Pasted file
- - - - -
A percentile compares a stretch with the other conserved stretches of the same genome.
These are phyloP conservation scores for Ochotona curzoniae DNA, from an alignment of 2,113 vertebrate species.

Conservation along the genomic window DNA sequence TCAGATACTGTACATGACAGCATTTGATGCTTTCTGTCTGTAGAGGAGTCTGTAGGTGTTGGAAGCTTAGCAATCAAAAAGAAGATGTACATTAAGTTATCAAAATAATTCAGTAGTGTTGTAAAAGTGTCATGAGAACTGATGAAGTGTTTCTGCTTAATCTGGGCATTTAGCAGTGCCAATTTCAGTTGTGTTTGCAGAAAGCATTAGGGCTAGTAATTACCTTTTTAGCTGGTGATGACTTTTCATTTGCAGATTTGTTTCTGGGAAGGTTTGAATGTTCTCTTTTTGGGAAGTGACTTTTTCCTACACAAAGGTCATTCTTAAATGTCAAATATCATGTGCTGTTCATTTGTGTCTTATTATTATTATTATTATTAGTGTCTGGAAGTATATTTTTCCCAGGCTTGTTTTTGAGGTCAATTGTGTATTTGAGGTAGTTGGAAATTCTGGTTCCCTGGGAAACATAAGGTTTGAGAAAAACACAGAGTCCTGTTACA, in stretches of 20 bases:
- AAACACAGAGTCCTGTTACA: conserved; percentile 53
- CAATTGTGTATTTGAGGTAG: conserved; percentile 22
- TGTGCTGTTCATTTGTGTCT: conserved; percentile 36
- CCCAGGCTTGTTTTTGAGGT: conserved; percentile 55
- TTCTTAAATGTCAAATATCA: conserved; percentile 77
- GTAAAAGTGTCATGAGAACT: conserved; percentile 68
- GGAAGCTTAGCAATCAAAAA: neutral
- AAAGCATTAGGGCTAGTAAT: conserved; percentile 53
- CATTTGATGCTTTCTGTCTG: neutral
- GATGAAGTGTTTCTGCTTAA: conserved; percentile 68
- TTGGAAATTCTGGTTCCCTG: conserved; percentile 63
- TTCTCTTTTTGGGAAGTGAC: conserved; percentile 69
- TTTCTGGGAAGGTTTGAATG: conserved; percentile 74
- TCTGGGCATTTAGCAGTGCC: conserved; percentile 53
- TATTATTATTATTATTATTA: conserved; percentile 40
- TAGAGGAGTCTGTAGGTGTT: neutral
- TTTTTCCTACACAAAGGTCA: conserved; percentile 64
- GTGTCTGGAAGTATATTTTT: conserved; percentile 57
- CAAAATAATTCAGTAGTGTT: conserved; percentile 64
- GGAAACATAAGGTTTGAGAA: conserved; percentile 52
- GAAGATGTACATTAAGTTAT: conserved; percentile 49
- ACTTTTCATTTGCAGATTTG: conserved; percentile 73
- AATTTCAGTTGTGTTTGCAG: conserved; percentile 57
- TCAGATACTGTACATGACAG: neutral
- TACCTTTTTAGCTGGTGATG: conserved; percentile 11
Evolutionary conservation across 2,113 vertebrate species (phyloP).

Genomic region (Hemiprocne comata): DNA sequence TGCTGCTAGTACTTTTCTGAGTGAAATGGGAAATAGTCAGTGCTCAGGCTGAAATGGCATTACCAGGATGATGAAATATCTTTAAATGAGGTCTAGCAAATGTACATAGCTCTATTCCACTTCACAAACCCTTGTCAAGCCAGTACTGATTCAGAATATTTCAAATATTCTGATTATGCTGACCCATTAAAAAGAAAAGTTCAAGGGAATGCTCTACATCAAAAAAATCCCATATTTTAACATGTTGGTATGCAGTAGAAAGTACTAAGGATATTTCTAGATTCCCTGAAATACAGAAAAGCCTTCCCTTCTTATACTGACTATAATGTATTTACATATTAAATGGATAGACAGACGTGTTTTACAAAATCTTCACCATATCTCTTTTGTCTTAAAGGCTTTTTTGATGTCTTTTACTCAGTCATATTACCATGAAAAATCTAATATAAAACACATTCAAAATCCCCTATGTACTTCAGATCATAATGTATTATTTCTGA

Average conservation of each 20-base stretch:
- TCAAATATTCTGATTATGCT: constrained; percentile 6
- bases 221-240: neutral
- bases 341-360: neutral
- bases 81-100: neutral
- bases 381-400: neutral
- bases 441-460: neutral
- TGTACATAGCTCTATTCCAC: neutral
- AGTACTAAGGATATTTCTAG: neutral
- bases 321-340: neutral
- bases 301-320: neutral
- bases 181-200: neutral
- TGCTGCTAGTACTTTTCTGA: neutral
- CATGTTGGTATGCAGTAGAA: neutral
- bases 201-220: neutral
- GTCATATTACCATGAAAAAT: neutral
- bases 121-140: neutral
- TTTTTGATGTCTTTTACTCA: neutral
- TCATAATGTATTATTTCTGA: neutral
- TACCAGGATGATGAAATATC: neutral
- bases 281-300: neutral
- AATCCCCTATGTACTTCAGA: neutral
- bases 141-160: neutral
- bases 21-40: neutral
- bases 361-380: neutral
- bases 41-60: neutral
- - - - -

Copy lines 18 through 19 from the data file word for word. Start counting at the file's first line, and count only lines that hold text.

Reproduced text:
- TATTATTATTATTATTATTA: conserved; percentile 40
- TAGAGGAGTCTGTAGGTGTT: neutral